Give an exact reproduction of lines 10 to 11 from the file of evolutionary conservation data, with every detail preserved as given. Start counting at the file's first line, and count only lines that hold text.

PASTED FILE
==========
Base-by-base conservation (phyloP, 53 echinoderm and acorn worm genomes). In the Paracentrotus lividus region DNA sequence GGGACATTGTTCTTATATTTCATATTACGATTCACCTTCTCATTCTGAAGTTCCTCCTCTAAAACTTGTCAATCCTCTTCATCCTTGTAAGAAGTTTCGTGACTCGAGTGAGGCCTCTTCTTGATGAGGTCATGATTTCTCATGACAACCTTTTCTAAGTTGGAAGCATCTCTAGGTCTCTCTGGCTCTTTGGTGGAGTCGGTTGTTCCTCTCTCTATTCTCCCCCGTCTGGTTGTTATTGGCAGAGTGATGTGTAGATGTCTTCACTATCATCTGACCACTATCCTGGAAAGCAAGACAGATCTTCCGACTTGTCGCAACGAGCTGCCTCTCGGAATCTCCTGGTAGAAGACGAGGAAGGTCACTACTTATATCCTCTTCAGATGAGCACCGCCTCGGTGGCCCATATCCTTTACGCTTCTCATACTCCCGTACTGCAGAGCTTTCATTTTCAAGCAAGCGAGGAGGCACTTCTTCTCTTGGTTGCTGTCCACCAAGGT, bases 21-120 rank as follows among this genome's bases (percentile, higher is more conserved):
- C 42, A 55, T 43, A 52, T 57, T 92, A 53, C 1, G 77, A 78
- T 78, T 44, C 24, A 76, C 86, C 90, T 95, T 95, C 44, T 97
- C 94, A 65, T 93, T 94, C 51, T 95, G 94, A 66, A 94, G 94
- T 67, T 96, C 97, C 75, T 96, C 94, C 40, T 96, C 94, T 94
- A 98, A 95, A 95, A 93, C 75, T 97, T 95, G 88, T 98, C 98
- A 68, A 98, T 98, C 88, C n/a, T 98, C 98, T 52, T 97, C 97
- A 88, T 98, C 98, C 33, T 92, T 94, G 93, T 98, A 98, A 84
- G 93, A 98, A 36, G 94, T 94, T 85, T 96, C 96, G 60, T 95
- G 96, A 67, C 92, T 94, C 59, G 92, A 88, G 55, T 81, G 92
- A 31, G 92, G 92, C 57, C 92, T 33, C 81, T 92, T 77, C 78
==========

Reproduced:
- G 96, A 67, C 92, T 94, C 59, G 92, A 88, G 55, T 81, G 92
- A 31, G 92, G 92, C 57, C 92, T 33, C 81, T 92, T 77, C 78